Teilhard and Piltdown Man
Time July 28, 1980
PIX T deC
Since his death in 1955, the Jesuit priest Pierre Teilhard de Chardin, who was also an accomplished paleontologist, has become something of a cult figure. Millions of readers have been fascinated by his writings, which often put him at odds with ecclesiastical authorities. Particularly controversial were his views on evolution, which he held moves in an upward direction with increasing domination of spirit over matter. Now the saintly Teilhard stands accused of a little playful tampering with evolution. Last week he was implicated as a conspirator in one of the most famous scientific hoaxes, the notorious Piltdown caper.
In 1912, near Piltdown, England, an amatuer fossil hunter named Charles Dawson "found" the first of two skulls with a human-like cranium and an apelilke jaw. The find was hailed as the missing link between man and ape; for years Piltdown man occupied a prominent place in paleontology. Finally in 1953 he was unmasked: the remains were nothing more than a fabrication of modern human and ape bone doctored to give them the look of antiquity.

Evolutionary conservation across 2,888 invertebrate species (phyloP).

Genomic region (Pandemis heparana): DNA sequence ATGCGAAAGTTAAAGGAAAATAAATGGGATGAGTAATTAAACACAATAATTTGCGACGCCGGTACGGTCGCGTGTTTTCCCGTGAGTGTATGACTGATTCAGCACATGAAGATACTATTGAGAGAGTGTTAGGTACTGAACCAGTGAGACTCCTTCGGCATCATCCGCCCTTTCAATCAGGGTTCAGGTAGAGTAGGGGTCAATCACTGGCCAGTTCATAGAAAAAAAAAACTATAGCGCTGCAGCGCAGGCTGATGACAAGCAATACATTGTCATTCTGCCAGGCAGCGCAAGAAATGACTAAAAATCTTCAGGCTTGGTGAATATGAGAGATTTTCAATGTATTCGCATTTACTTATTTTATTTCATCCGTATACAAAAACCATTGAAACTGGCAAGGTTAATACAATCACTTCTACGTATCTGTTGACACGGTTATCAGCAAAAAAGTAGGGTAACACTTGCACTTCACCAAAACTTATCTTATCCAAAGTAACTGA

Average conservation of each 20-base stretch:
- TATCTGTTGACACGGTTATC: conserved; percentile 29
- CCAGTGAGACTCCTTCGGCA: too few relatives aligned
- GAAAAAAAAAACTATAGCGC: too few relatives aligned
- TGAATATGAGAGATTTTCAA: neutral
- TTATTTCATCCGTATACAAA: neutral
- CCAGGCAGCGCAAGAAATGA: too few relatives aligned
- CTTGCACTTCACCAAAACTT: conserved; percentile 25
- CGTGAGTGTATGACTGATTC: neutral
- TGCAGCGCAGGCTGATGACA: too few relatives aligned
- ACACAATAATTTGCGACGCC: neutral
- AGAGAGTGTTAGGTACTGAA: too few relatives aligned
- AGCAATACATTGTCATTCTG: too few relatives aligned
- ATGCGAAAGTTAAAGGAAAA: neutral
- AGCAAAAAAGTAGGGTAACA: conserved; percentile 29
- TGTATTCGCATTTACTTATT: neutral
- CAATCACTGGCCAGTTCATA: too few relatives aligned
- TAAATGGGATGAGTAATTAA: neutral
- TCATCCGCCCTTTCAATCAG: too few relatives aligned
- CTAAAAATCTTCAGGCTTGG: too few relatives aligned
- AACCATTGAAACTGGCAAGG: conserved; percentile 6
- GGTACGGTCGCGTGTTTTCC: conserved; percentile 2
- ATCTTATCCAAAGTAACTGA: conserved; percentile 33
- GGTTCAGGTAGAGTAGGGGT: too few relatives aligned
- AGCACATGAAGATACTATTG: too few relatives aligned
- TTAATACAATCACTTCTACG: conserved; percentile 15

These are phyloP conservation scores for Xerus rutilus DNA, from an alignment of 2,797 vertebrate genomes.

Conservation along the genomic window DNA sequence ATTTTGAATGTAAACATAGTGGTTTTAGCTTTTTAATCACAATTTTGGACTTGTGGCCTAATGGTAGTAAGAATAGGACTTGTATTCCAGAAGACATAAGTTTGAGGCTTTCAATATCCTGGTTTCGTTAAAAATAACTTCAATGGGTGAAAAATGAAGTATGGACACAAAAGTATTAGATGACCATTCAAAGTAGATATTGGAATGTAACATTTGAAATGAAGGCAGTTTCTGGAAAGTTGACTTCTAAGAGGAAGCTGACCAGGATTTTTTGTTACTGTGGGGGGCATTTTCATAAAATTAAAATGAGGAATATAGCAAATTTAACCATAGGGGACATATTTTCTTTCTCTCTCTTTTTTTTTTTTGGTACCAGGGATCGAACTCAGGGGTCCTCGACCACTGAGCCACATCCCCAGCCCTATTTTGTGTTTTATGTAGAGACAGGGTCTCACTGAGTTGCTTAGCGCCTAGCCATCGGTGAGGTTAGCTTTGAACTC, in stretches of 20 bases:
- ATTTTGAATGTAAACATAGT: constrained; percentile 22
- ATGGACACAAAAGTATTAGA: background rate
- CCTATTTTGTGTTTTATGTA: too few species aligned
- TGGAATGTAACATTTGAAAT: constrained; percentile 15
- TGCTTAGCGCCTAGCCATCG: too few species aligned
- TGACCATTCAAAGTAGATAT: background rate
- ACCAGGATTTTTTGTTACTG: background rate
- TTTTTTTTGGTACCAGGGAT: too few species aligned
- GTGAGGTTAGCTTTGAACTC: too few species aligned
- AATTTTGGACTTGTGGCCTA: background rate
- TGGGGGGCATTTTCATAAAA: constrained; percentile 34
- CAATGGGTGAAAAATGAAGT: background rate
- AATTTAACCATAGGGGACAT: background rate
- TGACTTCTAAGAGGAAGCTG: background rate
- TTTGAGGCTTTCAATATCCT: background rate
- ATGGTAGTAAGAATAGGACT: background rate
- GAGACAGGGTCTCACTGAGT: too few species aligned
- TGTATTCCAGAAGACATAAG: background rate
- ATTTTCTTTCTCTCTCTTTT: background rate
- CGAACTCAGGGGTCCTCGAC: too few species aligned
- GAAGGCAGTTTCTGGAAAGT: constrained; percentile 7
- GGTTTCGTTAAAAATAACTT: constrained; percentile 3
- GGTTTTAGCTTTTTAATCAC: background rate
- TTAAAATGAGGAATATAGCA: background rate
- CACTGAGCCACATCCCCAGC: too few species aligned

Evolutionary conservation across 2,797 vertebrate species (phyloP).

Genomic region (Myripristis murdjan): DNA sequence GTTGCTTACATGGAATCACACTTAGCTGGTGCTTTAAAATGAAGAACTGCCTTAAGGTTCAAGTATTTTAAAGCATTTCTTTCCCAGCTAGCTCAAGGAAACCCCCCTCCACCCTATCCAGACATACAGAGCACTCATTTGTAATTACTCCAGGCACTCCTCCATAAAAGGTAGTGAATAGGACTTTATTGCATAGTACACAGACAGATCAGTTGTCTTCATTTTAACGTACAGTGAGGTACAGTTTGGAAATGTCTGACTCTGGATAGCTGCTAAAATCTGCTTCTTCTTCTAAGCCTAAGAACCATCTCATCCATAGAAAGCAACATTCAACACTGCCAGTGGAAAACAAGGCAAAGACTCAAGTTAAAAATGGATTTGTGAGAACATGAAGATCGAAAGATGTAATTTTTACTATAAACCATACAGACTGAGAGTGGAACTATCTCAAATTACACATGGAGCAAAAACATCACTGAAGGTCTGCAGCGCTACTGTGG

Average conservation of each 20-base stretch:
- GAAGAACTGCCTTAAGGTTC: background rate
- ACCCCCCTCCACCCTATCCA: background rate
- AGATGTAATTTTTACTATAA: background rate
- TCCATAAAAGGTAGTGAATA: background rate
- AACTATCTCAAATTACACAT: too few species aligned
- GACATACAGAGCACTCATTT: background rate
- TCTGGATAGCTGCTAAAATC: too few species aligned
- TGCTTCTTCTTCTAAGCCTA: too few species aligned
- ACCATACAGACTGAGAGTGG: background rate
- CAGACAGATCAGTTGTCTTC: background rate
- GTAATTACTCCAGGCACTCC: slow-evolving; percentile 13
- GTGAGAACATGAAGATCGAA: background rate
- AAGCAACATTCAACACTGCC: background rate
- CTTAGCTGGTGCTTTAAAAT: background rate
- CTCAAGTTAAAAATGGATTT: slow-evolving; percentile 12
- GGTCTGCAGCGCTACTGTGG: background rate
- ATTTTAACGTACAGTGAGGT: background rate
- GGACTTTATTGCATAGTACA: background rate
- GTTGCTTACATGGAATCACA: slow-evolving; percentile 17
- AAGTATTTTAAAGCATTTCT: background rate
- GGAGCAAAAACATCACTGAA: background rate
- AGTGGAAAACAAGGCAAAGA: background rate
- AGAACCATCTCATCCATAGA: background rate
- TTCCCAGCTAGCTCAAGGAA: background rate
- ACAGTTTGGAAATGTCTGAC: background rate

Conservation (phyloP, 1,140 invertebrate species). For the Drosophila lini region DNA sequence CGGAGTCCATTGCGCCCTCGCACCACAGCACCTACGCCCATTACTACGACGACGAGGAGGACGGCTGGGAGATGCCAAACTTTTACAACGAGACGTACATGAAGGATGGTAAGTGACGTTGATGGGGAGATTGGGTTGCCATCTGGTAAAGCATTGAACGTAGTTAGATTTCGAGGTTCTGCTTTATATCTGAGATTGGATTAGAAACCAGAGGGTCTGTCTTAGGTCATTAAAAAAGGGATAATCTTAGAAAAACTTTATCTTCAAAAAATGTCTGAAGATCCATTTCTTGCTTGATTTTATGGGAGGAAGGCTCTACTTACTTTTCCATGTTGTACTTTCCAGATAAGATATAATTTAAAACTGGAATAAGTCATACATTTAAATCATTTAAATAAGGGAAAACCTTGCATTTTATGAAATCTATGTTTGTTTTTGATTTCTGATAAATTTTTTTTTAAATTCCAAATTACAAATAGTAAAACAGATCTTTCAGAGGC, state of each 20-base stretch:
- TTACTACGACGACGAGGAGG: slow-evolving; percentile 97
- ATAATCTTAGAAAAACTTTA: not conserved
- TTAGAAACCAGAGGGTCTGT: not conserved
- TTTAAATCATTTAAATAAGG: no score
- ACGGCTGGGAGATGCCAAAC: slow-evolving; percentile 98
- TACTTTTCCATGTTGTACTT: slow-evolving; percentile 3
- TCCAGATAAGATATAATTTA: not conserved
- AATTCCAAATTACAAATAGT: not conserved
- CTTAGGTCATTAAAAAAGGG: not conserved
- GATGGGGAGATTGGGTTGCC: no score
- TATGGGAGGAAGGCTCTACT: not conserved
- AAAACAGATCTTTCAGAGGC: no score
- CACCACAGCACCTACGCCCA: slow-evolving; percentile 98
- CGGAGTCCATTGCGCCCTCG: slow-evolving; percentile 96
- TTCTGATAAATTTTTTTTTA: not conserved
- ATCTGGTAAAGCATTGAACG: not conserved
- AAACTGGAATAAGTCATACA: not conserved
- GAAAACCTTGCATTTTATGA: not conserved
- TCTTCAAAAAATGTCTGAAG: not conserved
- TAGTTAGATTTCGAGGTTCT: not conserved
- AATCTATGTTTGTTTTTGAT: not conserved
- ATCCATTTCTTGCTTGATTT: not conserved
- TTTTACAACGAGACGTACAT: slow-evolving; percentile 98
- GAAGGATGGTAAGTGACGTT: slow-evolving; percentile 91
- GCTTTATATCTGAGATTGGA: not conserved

But who masterminded the hoax? Dawson was suspected, buÝ some scholars doubt that he had the skills or material to carry it out. In Natural History , Harvard Paleontologist Stephen Jay Gould writes that the young Teilhard, then a student in England and Dawson's friend, could easily have supplied some bones. One bit of evidence: a Teilhard letter written years later to the British scholar Kenneth Oakley, in which the priest commits what Gould calls a "fatal error." Teilhard says that Dawson personally brought him to the site where the second skull was found. "This cannot be," says Gould, because Dawson "discovered" the skull in 1915, after Teilhard had been mustered into the French army and shipped to the front.
Gould's theory stirred an instant uproar. Says American paleontologist George Gaylord Simpson, a friend of Teilhard's: "I don't think it was in his character." J. S. Weiner, who with Oakley helped expose the forgery, doubts that Teilhard would have risked his burgeoning scientific career with such a ruse. Gould remains convinced it was a youthful joke that succeeded so well it made a confession difficult. Says he, "The burden of proof must now rest with those who would hold Father Teilhard blameless."